Whenever I teach a workshop to mid-career artists, their first question is always, “How do I get into a gallery?" It's a legitimate query, especially if they've spent years on the outside looking in.
But here’s how things have changed: The 20-something students in a senior-level careers class I teach typically get around to just the opposite line of thinking: “Do I really need a gallery?”
Chelsea: chockablock with galleries. Do you need one?
This new generation of students has figured out that with their fluency in the virtual world of Facebook, Twitter, blogs, websites, and e-newsletters in concert with real-world venues such as open studios and non-profit spaces—all coupled with the current strong D.I.Y. work ethic—they can create their own career opportunities early on.
I don’t think it’s a black-or-white issue. Working outside a conventional gallery now doesn’t mean you’ll do it forever. And I don’t think it’s strictly a generational issue, either. Indeed, After I wrote the first draft of this post I got this email from a 50-something artist who sums up the issue: "I'm wondering if, due to the recession, I might be better off to bypass galleries entirely and try to reach clients directly via blogging, FaceBook and so on. That feels like a huge gamble, but maybe that's because I've grown up with the gallery system. Am I crazy not to sell direct? Yet I also think galleries lend credibility that I cannot create on my own. My mind plays ping pong on this topic a lot."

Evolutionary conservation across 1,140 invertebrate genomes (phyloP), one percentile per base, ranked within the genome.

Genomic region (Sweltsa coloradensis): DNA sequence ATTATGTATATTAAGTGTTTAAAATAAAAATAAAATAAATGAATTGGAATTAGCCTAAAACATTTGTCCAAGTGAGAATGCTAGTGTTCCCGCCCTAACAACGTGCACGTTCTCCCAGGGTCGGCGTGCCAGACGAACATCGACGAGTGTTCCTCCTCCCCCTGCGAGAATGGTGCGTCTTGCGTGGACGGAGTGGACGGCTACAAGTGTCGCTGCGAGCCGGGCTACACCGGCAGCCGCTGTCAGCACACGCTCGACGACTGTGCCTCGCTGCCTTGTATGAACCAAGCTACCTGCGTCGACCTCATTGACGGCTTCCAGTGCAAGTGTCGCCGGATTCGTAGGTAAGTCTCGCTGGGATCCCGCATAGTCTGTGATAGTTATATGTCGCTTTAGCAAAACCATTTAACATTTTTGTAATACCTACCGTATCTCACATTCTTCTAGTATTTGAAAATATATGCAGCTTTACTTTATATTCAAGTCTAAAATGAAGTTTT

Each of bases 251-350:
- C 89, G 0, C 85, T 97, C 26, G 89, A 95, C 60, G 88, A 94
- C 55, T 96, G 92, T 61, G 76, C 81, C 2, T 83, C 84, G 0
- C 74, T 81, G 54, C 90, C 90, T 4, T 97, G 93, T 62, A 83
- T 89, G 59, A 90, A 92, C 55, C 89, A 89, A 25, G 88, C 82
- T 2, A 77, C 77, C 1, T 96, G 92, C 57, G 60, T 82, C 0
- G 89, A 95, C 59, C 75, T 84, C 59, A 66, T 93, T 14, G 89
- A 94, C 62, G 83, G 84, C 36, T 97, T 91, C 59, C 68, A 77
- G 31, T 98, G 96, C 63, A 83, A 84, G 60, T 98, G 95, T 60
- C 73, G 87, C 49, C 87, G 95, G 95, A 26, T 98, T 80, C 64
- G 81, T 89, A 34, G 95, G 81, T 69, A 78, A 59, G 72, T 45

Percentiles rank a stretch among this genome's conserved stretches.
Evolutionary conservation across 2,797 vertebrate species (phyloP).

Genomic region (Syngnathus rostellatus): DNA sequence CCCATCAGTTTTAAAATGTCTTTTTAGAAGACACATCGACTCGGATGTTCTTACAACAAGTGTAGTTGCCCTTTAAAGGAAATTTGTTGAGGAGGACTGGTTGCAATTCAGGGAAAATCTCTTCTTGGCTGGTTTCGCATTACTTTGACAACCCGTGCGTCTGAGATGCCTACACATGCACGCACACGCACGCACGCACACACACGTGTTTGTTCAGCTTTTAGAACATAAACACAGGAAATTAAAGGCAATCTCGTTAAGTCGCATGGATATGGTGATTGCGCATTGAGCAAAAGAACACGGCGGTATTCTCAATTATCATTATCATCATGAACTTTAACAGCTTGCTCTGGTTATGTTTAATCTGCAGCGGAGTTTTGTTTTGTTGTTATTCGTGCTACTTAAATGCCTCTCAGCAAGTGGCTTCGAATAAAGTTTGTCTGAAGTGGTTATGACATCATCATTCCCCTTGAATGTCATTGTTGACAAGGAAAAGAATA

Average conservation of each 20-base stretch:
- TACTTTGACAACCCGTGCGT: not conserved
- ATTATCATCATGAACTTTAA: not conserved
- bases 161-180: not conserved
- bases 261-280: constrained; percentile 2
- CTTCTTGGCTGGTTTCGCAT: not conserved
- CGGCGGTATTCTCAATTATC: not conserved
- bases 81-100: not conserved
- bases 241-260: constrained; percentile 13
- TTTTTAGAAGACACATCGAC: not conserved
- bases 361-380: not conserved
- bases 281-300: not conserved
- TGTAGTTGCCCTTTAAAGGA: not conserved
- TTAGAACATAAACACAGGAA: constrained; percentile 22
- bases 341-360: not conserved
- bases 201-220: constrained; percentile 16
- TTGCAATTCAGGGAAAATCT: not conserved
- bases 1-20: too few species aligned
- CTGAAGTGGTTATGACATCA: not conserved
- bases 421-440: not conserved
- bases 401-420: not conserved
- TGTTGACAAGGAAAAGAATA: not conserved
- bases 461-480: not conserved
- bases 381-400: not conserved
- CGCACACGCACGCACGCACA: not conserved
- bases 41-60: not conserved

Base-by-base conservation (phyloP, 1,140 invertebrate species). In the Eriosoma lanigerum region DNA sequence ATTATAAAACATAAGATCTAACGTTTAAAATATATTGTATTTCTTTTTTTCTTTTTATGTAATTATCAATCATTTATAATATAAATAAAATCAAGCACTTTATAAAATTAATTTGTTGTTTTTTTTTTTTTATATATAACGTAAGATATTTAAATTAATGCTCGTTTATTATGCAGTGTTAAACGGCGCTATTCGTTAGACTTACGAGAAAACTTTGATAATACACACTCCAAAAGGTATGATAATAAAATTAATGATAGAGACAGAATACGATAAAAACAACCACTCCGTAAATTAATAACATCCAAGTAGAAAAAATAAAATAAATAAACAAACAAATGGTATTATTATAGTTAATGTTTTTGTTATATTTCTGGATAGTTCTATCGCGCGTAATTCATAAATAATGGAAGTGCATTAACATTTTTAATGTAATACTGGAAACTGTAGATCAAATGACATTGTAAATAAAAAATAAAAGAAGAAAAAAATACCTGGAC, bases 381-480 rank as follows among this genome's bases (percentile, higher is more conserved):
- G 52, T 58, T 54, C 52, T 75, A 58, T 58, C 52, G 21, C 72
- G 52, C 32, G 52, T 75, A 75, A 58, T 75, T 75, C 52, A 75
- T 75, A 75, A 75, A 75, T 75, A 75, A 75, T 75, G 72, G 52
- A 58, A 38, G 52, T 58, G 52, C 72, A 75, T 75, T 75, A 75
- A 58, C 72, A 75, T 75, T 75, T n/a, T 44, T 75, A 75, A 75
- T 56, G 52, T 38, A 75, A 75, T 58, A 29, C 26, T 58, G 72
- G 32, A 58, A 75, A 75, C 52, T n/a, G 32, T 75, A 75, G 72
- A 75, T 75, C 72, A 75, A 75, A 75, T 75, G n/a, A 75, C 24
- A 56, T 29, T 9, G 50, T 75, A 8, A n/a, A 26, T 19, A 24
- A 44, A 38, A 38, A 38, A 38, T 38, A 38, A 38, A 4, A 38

You don’t need a gallery if you:
. Want to do it your way
. Don’t wish to split sales with a gallery
. Don’t mind having a regional career or are willing to (literally) take your show on the road
. Can work well with others
. Don’t particularly wish to live in a big city
. Are prepared to not only make your work but market it, promote it, deliver it and install it
. Have a strong sense of entrepreneurship coupled with an equally strong business sense
. Can interact well with the public
Tech-savvy artists have the potential to explode the white box, and do-it-yourself thinking may knock hierarchical thinking down a few pegs, but let’s acknowledge that there have always been those who have worked outside of the commercial gallery system. Co-op galleries are a great example, organized by artists who band together to create exhibition space for themselves. Sure some may not be able to get into commercial galleries, but many artists choose the co-op system as a way to control what they make and how and when they show it. And let's acknowledge the value of the community that develops among artists in such a gallery.
Co-ops aside, I’m thinking of the Pacific Northwest artist who throws two big salon events a year in her large Victorian home, in which she shows her own work and that of others—and sells up a storm. I’m thinking of the couple upstate who combine art and life is the most artful way, selling their work to a devoted coterie of collectors; of the couple on Cape Cod who lives simply, rurally, with their two kids, raising their own vegetables and selling their work out of their studios to a summer clientele; of the various collectives, couples and independent entrepreneurs who make art all winter and then sell it all summer, whether in big tourist destinations like Cape Cod or Ogunquit, Maine, or along a circuit of art and craft fairs.
More recently, I’m thinking of two West Coast artists who opened their own gallery to show their work. You don’t need a gallery if you have your own! Their business is doing so well, they're thinking of applying for booth space in Miami next year. (To bookend this thought, there are dealers who have closed their physical spaces and are, with their original artist roster, maintaining their galleries online as they work with their collector base.)